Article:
There is a reason the trees are called ironwood tree: their wood is extremely hard and chopping them down is serious work. And when you're on an atoll in the middle of the Pacific ocean, getting heavy machinery out to cut them down is an expensive proposition. Say USFWS were to have all the machinery they need at their disposal -- they still need workers to help clear the trees. On an island where there are less than 80 people, most of which are not USFWS staff but are contracted to help run the island's services, getting workers who are able to deal with the heavy labor of cutting down these trees is also a significant challenge. And what do you do with the trees once cut? Hauling them away is again an expensive option.
All said, there isn't the money or manpower to take these trees down in one fell swoop. But the USFWS is chipping away at the problem a little at a time. As there is equipment, laborers, time, and space to pile up the trees and allow them to decay, the trees are slowly being removed from the atoll. Not all the trees will be removed. The fact is, they make some areas a lot more pleasant for humans by providing shade and windbreaks, and so some will stay. But the trees in the areas most needed as habitat for nesting albatross will be removed.
Bringing Back Native Plants
The most noteworthy part of habitat restoration happening on Midway today isn't weeding, but planting. I was able to witness this part of their efforts first hand during a volunteer effort with the Oceanic Society.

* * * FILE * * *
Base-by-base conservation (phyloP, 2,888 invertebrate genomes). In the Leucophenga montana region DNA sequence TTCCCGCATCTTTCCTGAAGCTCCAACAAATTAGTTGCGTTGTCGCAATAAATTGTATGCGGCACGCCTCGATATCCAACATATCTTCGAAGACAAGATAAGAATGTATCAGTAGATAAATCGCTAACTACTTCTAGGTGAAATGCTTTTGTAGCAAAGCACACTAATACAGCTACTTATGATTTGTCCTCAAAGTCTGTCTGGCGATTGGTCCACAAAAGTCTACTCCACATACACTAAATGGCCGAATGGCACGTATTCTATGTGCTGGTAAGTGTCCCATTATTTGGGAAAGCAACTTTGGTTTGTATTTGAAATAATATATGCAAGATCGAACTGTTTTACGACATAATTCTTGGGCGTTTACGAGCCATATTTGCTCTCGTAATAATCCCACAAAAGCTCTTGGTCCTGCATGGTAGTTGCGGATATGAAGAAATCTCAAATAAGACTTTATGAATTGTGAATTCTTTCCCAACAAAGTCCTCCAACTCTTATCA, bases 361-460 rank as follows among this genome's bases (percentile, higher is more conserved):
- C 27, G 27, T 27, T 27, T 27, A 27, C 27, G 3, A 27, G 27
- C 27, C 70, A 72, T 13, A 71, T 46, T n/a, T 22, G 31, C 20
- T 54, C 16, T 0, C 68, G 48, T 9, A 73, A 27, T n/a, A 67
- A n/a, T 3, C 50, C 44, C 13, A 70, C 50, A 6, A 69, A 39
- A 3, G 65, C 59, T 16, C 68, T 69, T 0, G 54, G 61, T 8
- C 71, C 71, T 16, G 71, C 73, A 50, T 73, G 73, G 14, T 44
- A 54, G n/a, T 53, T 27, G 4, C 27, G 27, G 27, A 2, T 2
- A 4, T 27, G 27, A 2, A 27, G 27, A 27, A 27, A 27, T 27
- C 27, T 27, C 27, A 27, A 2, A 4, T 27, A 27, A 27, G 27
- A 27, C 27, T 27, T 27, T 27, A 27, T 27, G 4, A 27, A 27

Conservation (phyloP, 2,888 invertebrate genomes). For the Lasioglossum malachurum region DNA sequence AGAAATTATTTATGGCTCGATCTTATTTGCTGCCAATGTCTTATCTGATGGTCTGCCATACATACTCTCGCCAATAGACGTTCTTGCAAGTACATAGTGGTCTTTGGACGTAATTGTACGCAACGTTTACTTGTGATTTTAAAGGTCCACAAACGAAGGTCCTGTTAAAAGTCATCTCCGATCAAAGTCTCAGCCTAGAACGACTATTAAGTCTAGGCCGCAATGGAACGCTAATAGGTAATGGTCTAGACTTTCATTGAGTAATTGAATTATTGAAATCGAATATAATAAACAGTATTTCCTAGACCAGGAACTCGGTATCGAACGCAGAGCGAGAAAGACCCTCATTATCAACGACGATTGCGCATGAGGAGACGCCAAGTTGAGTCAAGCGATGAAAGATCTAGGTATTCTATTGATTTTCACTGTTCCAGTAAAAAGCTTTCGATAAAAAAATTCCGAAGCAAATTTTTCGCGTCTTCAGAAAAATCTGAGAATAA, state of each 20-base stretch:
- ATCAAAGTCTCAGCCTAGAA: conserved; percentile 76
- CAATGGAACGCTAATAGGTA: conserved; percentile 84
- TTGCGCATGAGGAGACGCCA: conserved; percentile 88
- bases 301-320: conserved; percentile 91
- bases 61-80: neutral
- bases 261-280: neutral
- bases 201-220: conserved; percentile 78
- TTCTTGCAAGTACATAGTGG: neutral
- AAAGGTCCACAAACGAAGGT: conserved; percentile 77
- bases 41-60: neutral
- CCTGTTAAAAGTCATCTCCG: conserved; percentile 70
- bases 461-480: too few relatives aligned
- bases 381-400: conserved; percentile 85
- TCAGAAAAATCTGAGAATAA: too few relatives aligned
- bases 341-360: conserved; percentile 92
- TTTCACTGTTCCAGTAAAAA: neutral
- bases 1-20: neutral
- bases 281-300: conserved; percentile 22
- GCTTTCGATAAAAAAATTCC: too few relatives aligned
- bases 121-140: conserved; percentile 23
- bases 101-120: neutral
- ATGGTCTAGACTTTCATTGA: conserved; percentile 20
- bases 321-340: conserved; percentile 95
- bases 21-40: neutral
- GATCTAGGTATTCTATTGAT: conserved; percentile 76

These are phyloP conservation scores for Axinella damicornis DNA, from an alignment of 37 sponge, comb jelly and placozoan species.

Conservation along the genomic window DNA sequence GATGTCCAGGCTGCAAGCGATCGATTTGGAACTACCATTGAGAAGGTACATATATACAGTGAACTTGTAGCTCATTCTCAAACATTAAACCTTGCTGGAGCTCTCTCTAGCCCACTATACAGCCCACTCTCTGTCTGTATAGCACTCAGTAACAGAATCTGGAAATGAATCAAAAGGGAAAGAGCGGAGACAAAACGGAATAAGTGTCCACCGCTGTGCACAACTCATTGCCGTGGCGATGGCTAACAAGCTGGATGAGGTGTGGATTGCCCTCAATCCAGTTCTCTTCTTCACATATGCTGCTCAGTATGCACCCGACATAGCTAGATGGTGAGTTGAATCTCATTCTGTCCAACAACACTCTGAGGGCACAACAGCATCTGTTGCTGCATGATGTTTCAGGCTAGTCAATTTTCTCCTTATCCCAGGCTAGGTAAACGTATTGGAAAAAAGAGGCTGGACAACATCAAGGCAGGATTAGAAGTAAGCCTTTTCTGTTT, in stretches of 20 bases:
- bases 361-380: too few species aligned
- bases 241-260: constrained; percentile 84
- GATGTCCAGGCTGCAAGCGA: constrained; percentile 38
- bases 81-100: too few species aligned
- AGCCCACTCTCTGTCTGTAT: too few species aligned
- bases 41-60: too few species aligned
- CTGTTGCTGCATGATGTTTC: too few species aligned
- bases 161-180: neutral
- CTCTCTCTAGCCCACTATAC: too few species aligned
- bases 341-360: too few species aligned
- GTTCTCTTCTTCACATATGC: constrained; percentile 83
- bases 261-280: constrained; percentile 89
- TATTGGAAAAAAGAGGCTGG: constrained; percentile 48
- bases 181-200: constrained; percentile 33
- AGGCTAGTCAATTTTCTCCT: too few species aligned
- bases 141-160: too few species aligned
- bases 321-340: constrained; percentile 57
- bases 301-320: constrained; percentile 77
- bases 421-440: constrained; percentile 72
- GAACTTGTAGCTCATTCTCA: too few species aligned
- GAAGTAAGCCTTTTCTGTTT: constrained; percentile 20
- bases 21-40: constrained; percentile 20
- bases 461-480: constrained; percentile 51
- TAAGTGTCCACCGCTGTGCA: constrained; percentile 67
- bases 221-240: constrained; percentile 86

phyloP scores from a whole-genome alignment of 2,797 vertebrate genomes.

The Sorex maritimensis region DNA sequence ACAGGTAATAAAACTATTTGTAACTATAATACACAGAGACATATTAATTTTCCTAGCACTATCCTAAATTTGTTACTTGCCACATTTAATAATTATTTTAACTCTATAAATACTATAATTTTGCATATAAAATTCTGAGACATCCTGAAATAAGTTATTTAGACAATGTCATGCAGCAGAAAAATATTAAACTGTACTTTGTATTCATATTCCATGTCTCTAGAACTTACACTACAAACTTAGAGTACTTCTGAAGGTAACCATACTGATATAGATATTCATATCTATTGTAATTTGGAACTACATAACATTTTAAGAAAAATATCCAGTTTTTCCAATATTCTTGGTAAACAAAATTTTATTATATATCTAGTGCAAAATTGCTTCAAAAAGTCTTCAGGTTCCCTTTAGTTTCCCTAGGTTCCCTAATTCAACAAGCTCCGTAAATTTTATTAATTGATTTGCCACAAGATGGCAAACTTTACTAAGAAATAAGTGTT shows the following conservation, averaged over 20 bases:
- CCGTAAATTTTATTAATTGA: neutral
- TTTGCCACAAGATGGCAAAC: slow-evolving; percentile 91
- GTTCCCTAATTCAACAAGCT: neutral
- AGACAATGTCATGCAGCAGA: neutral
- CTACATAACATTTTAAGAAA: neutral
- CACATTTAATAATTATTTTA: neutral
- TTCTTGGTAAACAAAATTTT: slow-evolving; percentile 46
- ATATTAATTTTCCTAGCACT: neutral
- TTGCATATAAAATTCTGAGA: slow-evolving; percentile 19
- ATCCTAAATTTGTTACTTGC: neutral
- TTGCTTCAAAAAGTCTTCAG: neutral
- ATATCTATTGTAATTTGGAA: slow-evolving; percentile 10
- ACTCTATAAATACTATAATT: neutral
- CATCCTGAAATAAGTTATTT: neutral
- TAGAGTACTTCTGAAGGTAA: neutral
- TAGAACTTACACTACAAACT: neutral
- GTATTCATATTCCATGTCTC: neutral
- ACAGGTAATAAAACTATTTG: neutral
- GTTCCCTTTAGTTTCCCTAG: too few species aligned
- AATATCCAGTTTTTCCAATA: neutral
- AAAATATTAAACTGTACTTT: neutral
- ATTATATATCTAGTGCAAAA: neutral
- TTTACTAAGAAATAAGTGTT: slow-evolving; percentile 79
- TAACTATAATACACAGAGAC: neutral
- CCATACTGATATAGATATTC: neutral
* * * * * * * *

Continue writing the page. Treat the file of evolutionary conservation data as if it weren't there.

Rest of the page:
Midway's Greg Schubert, the Biological Technician with USFWS, is hard at work restoring native plant species to the atoll's islands. Much of this effort takes place in the greenhouse on Sand Island where native grasses and plants are started, and along roadsides where an effort to restore bunch grass is underway. The bunch grass not only acts as helpful habitat for the birds, but will also help keep down the spread of invasive plants.
Schubert noticed that the spread of invasive plants was caused in large part from people. The seeds were picked up on people's shoes and on the tires of bikes and golf carts used around the island, and carried to other locations. If the seeds transported alongside roads could be contained then more progress would be made. The bunch grass helps accomplish this by catching the seeds from other plants and keeping them from blowing in to areas where they could take root. The bunch grass grows thick enough that seeds can't easily sprout within it. So it's a winning strategy.
By practicing "out with the new, in with the old" the habitat of Midway is slowly starting to look more like it once did before humans let non-native species run amok. There is a reason Sand Island is named such -- it used to be all sand, naupaca (pictured below), and a handful of native grasses and other plants. While Sand and Eastern islands will probably never look like they did even just over a century ago, they will certainly look closer to it and that is a big boon for the birds.
The habitat restoration efforts have already seen big successes in boosting numbers of nesting seabirds, and it is only a matter of time, a few worn pairs of gloves, and the efforts of some very dedicated people.
If you'd like to take part in an expedition to Midway or other atolls, check out the trips offered by the conservation group Oceanic Society. It's ecotourism at its best!